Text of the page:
By on May 22, 2008

71w55fkg1el_ss500_gif.jpgBack on tax day, we asked you what you were paying for gas. I was balking at the fact that I was paying $3.99 per gallon of premium. Well, bring back those salad days. Just five short weeks later (i.e today), I had to shell out $4.27 per premium gallon. And while I have it bad, the Ford Escape-driving lady in front of me had to charge $61 to AmEx. To fill up a teeny little SUV! Gulp. And a barrel of crude now goes for $135 on the open, OPECian market. Which means higher prices are yet to come. Case in point, John Horner shared with us the horrifying news that the IEA is predicting $12 a gallon gasoline. Quick translation: it would cost me $150 or so a tank to fill up my car. Big gulp. So I'm asking you, at what price does a gallon gas make you cry uncle?

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89 Comments on “Question of the Day: What’s Your Gas Price Breaking Point?...”


  • avatar

    Back in the early days of the first fuel crisis (remember even/odd days and gas lines?) I stated that if gas ever went over 50 cents a gallon I’d park my car and walk. Well, I’m still driving so you know how that went.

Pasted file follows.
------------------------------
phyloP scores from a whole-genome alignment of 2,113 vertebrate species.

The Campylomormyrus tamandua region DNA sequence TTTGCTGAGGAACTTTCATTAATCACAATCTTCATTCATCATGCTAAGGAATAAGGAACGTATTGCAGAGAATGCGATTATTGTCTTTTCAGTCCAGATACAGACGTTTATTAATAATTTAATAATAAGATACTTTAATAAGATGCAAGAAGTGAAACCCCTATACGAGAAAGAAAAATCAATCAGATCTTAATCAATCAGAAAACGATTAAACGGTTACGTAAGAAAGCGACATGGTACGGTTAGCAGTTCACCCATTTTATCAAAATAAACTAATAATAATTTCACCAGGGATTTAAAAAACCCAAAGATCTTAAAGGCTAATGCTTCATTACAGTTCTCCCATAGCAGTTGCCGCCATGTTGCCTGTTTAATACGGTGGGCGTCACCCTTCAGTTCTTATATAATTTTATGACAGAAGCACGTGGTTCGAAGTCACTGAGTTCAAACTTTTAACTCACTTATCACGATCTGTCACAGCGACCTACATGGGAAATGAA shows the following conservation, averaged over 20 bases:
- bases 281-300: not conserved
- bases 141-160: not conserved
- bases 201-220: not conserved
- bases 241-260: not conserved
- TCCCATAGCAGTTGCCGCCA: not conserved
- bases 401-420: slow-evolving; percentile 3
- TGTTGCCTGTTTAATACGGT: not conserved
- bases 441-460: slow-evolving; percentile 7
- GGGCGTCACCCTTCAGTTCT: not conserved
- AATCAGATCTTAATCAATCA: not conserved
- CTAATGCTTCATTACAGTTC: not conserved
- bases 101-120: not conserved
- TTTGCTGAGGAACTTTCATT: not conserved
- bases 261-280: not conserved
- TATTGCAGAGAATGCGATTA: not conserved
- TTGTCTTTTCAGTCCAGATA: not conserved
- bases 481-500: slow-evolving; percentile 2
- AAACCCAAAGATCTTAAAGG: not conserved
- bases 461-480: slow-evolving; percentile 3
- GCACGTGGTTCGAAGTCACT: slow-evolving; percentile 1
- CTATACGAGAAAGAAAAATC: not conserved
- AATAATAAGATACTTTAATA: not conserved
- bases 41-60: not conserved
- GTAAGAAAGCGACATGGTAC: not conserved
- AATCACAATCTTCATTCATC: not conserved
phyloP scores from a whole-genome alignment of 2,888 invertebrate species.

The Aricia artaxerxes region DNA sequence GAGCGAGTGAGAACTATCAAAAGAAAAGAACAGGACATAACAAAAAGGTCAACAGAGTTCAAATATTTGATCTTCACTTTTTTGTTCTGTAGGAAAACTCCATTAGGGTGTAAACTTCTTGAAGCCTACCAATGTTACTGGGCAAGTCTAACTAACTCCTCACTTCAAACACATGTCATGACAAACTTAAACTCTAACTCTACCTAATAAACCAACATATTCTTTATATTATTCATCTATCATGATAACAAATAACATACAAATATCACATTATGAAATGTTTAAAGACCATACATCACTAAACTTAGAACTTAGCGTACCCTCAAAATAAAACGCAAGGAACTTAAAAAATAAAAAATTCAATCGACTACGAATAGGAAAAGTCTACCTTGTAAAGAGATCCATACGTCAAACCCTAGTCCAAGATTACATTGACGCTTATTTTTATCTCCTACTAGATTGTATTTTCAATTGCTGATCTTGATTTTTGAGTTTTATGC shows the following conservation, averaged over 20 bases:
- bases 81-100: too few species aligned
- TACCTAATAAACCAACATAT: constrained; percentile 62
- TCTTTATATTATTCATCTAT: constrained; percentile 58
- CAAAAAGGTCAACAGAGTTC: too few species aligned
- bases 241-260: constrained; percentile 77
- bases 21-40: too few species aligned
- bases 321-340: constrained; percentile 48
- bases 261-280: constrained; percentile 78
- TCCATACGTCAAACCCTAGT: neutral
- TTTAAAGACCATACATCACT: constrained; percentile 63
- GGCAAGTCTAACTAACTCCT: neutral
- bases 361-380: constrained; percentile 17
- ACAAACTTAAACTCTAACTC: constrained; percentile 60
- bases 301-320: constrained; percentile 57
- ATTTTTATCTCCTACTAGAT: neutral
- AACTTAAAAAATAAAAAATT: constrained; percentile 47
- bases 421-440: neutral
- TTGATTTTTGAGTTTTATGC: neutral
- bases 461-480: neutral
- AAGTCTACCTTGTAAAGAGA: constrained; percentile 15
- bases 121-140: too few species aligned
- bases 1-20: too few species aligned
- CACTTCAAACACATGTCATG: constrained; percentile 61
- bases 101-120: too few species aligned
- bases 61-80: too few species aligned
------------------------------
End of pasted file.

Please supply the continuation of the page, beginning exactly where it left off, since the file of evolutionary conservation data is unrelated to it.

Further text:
Earlier this week I paid $60 to fill up my A4 with mid-grade. I’m not going to say that a certain price is my breaking point, but it may not be long before I’m there, whatever it turns out to be.

  • avatar

    I think at $10/gal is when I’ll be cutting back on the small amount of personal driving that I typically do (6k/year typically, but 13k last year). Until that, I think I’ll really start whining at about $8/gal, but making sensible vehicle purchases (low weight, small but adequate engines) has been a lifestyle for me, so my cost per mile isn’t increasing as sharply as others.

  • avatar
    Cicero

    My oil production stocks have gone up 24% in the last three months. So as far as gas prices are concerned,

    GO BABY GO!!

  • avatar
    skor

    @ $6 per gallon, I’m going to be cutting back.

    My hat is off to the shrewd gentlemen in Tehran. They have made it abundantly clear that any attack on their country will be countered by an attack on shipping and oil producing facilities in the Gulf.

    The current speculation in oil futures is being driven by a belief that the US/Israel will attack Iran by this summer. The Iranians are are saying, “Go ahead, pull the trigger, I dare you. BTW, here’s a little taste of you it’ll be like without your daily crude fix.”

    Is George crazy/stupid enough to pull the trigger?

  • avatar
    DearS